Juana Duran of Peace and Education Coalition Alternative High School capitalized on a silver lining of distance learning—developing important contemporary art and college and career digital skills. "My students worked with Google Drawing and Google Sites to learn how to edit, upload, download and digitally display their work. While it was challenging at times, we learned a lot. I am sharing our virtual website created on Google Sites. It is a user-friendly platform and I highly recommend it. We plan to continue updating these sites on our short days (once a week), as [students] enroll in art programs and other creative classes. Students will now use them for their resumes when applying for summer jobs or programs and other academic applications." View the Peace and Education Coalition Google Site below!
During the last two weeks of school, theatre teacher Sydney Ruiz of Baker College Prep High School activated her drama students’ passion for social justice through a series of solo and group dramatic exercises over Zoom and a poster project that encouraged students to experiment (with on-hand media that appealed to them) to create posters that communicated their views and perspectives. Over Zoom, they performed “Grab the Mic” monologues and “Emotion Statues." She relates, “Scholars really embraced these activities! When we combine the invested interests and passions of our scholars, creativity and ART arise naturally!”
Scholars in the Baker College Prep Drama Club freeze in their "Emotion Statue" when prompted with the question, "How do you feel currently in our country?" Top Left: Senior Matthew Arellano demonstrating his thoughtfulness in the moment. Top Right: Rising Junior Anu Sanumi demonstrating her desire to fight for justice. Bottom: Senior Jacqui Logan demonstrating her feeling of empowerment and desire to fight.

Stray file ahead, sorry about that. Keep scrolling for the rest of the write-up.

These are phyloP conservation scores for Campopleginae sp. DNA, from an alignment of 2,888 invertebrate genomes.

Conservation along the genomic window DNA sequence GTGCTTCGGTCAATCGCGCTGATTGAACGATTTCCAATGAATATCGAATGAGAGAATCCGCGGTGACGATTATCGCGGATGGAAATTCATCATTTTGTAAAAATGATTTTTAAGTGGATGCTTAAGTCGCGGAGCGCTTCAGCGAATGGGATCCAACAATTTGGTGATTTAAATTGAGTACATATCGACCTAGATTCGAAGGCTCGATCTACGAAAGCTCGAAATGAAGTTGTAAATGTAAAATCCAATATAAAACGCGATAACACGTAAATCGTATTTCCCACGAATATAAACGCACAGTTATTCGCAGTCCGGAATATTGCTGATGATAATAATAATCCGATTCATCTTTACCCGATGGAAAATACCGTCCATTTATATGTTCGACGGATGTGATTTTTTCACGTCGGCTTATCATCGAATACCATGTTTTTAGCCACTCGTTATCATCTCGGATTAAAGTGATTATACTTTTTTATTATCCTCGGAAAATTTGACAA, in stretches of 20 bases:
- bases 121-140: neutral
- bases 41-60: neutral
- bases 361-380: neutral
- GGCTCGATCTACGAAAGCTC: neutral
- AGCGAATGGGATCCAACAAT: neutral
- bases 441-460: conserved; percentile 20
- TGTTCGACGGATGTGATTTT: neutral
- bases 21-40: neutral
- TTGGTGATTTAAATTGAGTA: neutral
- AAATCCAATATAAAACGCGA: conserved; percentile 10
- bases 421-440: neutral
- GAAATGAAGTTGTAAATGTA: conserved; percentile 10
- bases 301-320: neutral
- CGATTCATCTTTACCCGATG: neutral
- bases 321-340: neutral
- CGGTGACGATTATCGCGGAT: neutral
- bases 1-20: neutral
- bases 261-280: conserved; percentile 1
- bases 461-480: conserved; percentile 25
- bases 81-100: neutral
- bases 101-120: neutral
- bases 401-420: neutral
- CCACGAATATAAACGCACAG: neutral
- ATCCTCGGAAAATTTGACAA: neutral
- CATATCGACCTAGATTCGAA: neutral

Baker College Prep students used Snapchat, Google Slides, and their own materials to create posters that support social justice. Left: Created on SnapChat by rising sophomore Canaya Walls. Top Right: Created with at-home materials by rising sophomore Alicia Williams. Bottom right: Created on Google Slides by rising junior Rihanna Middleton, who wanted to show the solidarity of her home country Belize with the current justice movement.
Wentworth Elementary visual arts teacher Krystal Grover-Webb delivered standards-based arts lessons about the art and lives of South Side community artists. She highlighted artworks of different styles including self-portraits, community scenes, still lifes, and art constructed from discarded items. Students were encouraged to be creative in making their own art from whatever materials they had at home. Writing artistic statements helped them to synthesize their ideas and insights, and they were encouraged during this process to reflect on their inner strength and determination. Says Krystal, "Their artwork makes a connection to how important creativity is during challenging times, as well as how creativity is needed to build strong future communities." Their culminating collaborative project, Our Creativity Continues ... We Are Determined: The Art of Wentworth Scholars, was shared in multiple forms—a PowerPoint, a virtual art exhibition, and a hard-copy manual. These artifacts record their authentic learning experiences during the pandemic. View it below!
Portage Park Elementary School has a tradition of counting down the last days of school using the alphabet. They continued this tradition virtually—families could post their alphabet pictures on the school Facebook page. Dance teacher and Arts Instruction Specialist Gina Spears says, "I jumped on board, developing a dance lesson for every letter of the alphabet. I posted the lesson every morning at Class Dojo, Google Classroom, the school Facebook page, and my personal TikTok and Twitter pages. I offered students the opportunity to share their dances with me through FlipGrid. It was a huge hit!"